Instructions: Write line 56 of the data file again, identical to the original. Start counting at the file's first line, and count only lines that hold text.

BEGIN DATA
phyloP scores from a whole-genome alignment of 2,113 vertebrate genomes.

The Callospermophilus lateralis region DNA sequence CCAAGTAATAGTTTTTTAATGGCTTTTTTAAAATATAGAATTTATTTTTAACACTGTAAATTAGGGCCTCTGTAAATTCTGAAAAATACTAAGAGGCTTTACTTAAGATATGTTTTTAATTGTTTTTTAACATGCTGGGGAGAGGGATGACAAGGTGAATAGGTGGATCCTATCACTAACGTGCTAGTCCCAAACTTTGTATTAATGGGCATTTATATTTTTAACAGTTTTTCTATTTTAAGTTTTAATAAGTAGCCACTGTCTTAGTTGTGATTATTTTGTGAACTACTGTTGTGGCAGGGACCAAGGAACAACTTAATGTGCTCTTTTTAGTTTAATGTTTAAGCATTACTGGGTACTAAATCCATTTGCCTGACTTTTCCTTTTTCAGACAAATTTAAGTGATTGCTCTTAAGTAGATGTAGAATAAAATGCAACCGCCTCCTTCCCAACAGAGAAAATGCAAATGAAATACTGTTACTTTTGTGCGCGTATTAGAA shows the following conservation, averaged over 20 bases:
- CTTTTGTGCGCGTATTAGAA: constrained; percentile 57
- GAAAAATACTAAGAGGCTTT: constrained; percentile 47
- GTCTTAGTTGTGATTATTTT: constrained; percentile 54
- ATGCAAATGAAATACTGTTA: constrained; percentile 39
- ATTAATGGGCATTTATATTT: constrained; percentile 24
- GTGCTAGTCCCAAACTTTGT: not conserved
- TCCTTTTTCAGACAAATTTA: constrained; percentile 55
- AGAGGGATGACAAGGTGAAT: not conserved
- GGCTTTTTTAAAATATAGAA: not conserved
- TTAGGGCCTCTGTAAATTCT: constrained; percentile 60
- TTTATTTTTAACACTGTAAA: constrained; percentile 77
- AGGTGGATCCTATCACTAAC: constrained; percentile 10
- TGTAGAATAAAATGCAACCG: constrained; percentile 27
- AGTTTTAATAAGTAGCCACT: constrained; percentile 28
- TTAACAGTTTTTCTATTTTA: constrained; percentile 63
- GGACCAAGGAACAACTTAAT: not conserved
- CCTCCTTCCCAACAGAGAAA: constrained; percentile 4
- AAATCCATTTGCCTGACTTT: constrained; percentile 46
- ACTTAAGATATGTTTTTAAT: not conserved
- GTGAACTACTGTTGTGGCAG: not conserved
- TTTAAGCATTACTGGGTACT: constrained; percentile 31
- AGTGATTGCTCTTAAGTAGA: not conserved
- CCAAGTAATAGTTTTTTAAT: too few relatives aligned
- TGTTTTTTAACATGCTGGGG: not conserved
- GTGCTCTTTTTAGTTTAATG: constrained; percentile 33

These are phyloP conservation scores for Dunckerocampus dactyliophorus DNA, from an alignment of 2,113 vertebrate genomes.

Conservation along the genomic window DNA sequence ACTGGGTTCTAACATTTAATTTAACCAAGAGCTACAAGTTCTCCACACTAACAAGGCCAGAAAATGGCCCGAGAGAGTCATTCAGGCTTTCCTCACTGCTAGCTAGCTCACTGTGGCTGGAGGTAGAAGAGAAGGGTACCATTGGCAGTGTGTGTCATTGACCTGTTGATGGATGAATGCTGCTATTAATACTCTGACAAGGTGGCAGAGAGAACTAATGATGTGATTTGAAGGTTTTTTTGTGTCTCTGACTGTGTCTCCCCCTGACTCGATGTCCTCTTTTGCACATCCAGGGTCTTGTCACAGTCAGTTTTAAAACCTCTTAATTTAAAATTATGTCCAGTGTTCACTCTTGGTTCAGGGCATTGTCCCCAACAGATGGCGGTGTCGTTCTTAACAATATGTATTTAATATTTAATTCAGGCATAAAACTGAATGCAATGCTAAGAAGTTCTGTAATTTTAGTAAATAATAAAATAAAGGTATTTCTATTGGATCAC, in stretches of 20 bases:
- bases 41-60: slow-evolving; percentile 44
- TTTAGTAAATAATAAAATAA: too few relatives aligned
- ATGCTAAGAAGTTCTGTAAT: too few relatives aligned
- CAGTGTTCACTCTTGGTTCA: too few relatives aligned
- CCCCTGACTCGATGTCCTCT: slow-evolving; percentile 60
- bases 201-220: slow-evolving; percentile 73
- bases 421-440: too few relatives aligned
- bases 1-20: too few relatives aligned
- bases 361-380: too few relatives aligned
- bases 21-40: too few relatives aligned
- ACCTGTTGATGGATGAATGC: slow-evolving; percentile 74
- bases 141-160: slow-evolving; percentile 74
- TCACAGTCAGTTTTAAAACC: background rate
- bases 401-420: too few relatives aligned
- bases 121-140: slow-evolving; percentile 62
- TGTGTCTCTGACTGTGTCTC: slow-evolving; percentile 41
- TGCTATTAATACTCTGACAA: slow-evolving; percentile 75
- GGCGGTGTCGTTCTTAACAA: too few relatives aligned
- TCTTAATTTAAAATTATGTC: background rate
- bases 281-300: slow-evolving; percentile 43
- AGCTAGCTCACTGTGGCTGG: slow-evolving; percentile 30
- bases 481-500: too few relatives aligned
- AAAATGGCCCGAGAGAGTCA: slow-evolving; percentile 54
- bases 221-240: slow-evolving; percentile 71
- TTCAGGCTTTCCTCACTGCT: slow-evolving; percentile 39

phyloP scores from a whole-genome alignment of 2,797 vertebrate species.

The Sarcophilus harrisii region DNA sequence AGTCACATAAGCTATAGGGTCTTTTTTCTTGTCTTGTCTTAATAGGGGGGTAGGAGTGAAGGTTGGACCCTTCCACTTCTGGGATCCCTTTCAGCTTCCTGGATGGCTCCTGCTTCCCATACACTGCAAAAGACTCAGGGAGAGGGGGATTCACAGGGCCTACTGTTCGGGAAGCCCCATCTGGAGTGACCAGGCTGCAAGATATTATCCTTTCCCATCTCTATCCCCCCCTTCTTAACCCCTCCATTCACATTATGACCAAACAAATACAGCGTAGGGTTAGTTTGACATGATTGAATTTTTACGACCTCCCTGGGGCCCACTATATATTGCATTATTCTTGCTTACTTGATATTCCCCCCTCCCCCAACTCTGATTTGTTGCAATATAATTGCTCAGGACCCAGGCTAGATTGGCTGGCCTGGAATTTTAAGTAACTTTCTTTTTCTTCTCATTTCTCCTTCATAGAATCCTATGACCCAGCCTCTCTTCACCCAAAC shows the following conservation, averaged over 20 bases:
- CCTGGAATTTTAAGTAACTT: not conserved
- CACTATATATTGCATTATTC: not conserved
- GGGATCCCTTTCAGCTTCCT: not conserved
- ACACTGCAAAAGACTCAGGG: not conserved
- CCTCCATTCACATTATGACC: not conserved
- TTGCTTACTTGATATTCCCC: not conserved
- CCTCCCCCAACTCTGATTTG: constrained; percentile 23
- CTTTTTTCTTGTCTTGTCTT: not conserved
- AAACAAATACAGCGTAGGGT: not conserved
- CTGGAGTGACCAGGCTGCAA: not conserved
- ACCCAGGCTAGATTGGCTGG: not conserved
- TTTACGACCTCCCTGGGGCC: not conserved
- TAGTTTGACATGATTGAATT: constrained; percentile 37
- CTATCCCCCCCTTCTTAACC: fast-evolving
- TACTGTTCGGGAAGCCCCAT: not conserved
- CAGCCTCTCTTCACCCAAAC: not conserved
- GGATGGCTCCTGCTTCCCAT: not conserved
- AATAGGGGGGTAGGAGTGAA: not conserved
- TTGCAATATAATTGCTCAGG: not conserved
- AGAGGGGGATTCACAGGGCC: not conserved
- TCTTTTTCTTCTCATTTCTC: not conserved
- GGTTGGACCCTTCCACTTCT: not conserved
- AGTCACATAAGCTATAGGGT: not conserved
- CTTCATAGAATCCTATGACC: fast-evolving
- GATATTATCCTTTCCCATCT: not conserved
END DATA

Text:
The Sarcophilus harrisii region DNA sequence AGTCACATAAGCTATAGGGTCTTTTTTCTTGTCTTGTCTTAATAGGGGGGTAGGAGTGAAGGTTGGACCCTTCCACTTCTGGGATCCCTTTCAGCTTCCTGGATGGCTCCTGCTTCCCATACACTGCAAAAGACTCAGGGAGAGGGGGATTCACAGGGCCTACTGTTCGGGAAGCCCCATCTGGAGTGACCAGGCTGCAAGATATTATCCTTTCCCATCTCTATCCCCCCCTTCTTAACCCCTCCATTCACATTATGACCAAACAAATACAGCGTAGGGTTAGTTTGACATGATTGAATTTTTACGACCTCCCTGGGGCCCACTATATATTGCATTATTCTTGCTTACTTGATATTCCCCCCTCCCCCAACTCTGATTTGTTGCAATATAATTGCTCAGGACCCAGGCTAGATTGGCTGGCCTGGAATTTTAAGTAACTTTCTTTTTCTTCTCATTTCTCCTTCATAGAATCCTATGACCCAGCCTCTCTTCACCCAAAC shows the following conservation, averaged over 20 bases: